Why does my baby vomit after feeding? Is this a normal happening? If your newborn vomits after breastfeeding, eating formula milk, has or has no fever, vomits after every feed, or even at times through the nose, there must be something not right with either the feeding process or food (milk). Let us explore this issue in details.
There is a difference between vomiting and spitting up. When your baby spits up after feeding, there is a gentle release of small amounts of fluids. When the or he vomits after feeding, there is a large volume of fluid that is forcefully removed from the mouth. With spitting up, the baby will be fine, and this will not bother them at all. With vomiting, the baby will often get upset and cry.
This can happen to a newborn, a baby a few months old such as a three-month-old, or even to a little older child, depending on what is triggering the problem.
After birth, the first few weeks are followed by vomiting as they adjust to feeding and as their esophageal sphincter develops. The baby will be a lot fussier and may cry more.
If your baby is sick or is stressed more than should be, then they may vomit. Sometimes when she or he cries, they vomit, and this will happen in the first years of growth.
No treatment is necessary for vomiting but make sure you offer them extra fluids. The baby should be in good health and going through the growth stages with no problem. However, if the baby vomits for more than 24 hours, the vomiting interferes with their feeding, or the vomiting is forceful (projectile vomiting), see a doctor. Visit the doctor too if the baby is vomiting on a daily basis or chokes or coughs a lot after vomiting or spitting up.
Vomiting by babies is due to several reasons including:
This is when the baby feeds quickly in large mouthfuls. You can tell that they are doing so because it’s usually audible. This can mostly happen when there is an oversupply of breast milk or a forceful letdown. If you hear your kid gulping as she or he breastfeeds, let them take a break after every few minutes. It’s also advisable to hold the breast for them so that you can control the speed at which they breastfeed.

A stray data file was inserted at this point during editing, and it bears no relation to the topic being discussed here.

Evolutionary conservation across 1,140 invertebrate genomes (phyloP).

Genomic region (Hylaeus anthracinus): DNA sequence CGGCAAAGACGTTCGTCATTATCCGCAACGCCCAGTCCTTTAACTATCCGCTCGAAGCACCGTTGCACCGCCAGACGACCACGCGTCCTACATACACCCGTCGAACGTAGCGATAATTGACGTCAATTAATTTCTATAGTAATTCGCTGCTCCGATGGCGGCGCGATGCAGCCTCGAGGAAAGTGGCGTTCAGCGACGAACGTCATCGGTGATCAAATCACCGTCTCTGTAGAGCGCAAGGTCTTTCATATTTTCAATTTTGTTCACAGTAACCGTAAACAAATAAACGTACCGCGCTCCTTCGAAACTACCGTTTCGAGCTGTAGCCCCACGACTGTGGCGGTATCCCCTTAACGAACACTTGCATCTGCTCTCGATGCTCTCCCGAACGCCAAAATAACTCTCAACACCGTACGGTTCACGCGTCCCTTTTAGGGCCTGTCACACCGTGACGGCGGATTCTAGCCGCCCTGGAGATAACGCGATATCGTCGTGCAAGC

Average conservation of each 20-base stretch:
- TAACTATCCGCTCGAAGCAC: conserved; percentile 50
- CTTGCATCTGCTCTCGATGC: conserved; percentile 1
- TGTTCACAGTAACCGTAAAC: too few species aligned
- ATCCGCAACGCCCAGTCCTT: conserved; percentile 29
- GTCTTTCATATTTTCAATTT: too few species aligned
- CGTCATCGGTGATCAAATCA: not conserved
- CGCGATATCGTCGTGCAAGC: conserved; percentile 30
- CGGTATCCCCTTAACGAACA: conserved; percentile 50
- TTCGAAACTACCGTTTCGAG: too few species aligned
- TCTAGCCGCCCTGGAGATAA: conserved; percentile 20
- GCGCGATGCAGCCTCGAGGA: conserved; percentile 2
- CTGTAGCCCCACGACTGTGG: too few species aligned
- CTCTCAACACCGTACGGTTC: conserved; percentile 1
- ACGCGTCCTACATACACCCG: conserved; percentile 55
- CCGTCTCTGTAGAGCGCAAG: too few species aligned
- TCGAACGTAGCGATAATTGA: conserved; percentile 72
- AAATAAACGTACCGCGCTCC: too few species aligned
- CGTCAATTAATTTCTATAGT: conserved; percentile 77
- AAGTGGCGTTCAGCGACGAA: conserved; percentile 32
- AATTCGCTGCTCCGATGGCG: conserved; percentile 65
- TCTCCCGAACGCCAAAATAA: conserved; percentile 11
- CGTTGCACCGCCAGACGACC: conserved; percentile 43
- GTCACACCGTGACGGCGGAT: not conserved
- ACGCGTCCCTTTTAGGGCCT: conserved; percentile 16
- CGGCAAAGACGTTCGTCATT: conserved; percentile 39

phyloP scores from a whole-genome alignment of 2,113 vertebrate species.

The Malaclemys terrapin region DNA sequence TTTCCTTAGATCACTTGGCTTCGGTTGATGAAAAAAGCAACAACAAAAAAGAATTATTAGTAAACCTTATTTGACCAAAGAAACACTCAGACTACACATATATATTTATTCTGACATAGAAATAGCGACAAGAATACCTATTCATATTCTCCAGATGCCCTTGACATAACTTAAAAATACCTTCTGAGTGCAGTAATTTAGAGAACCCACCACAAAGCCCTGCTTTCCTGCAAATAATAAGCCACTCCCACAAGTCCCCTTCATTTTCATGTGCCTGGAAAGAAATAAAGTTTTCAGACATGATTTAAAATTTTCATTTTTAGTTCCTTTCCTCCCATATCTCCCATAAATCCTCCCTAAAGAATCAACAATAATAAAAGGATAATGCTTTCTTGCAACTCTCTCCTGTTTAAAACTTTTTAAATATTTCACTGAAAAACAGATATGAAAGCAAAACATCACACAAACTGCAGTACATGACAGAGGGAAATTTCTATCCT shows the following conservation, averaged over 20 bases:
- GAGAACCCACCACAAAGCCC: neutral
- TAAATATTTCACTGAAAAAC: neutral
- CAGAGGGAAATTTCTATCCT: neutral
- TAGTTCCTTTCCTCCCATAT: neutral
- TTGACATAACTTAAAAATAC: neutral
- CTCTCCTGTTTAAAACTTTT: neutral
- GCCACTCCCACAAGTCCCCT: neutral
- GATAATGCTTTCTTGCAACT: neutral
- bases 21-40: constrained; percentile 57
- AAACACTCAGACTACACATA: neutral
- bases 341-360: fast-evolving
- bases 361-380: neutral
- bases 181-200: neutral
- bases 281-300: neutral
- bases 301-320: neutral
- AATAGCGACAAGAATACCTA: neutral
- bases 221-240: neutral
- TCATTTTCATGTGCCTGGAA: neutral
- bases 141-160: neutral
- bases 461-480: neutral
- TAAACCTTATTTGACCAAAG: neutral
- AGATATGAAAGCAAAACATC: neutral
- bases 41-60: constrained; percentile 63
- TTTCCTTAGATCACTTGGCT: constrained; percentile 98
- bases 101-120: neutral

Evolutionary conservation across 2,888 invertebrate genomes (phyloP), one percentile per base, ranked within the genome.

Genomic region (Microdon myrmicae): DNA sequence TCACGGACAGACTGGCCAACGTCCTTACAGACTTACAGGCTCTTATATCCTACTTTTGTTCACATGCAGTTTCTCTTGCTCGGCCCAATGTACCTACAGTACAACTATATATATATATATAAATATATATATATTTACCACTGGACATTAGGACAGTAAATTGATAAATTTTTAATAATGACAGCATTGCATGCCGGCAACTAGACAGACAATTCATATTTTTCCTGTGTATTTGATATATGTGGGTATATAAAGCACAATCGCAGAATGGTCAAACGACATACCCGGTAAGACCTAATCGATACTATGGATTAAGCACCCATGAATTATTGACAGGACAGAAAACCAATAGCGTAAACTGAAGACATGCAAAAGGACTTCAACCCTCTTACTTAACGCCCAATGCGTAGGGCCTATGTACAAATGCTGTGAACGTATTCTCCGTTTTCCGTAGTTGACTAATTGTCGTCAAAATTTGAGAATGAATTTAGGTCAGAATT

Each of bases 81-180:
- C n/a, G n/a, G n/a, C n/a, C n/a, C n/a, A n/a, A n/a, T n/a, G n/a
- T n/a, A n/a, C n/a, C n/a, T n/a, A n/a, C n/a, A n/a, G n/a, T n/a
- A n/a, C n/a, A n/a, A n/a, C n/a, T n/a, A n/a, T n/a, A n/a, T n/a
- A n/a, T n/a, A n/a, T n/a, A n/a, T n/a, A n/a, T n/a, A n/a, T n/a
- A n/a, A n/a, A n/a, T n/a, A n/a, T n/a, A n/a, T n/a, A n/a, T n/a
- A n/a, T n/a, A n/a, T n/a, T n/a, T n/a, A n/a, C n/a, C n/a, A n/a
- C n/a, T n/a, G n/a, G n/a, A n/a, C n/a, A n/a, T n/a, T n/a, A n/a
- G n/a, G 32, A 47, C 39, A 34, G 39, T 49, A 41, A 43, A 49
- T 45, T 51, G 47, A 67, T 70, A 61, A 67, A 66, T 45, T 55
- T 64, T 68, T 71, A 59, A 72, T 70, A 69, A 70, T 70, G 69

For kids who are bottle feeding, this might be due to how the mother is holding the bottle. Make sure you mimic breastfeeding and follow these guides to bottle feeding:
Burping the baby helps get rid of air the baby swallows as they breastfeed. Not burping your child regularly, or if they swallow too much air, could lead to spitting up, gassiness and crankiness. When burping, gently pat him or her on the back repeatedly. Do not pound them! Also, make sure that you place a bip under their chin to prevent messes.
There are three methods to use when burping your baby:
If your he or she starts fussing, stop feeding them and burp them, then feed them again if necessary.
Make feeding time with your baby a calm time. Do not play while feeding, tickle them or jostle them. Do not also shake them after a feed. This can trigger vomiting. Trying to make feeding time interesting may just lead to vomiting.
This can be caused by milk intolerance. The baby’s body will identify one of the proteins in the milk as an enemy to the body and while trying to reject it, the baby vomits. Most breastfed infants will not have this problem but those fed on cow’s milk may do so.
Other symptoms that will accompany vomiting due to allergies include skin rash, gagging or retching, reluctance to feed, colicky symptoms and loose stools.
Visit a pediatrician if you suspect your kid has a milk intolerance. This will protect them from becoming malnourished.
This is a common problem in babies and the child will grow out of it with the correct medication. It happens to babies at any age, although it first appears during the first months. The vomiting, heartburn, and burping caused by GERD is due to acidic contents from the stomach moving backward into the esophagus. This happens when the muscle connecting the esophagus to the stomach relaxes and fails to properly close or relaxes at the wrong time.
Most children will outgrow it although some need medication. In rare cases, the reflux indicates more serious complications like: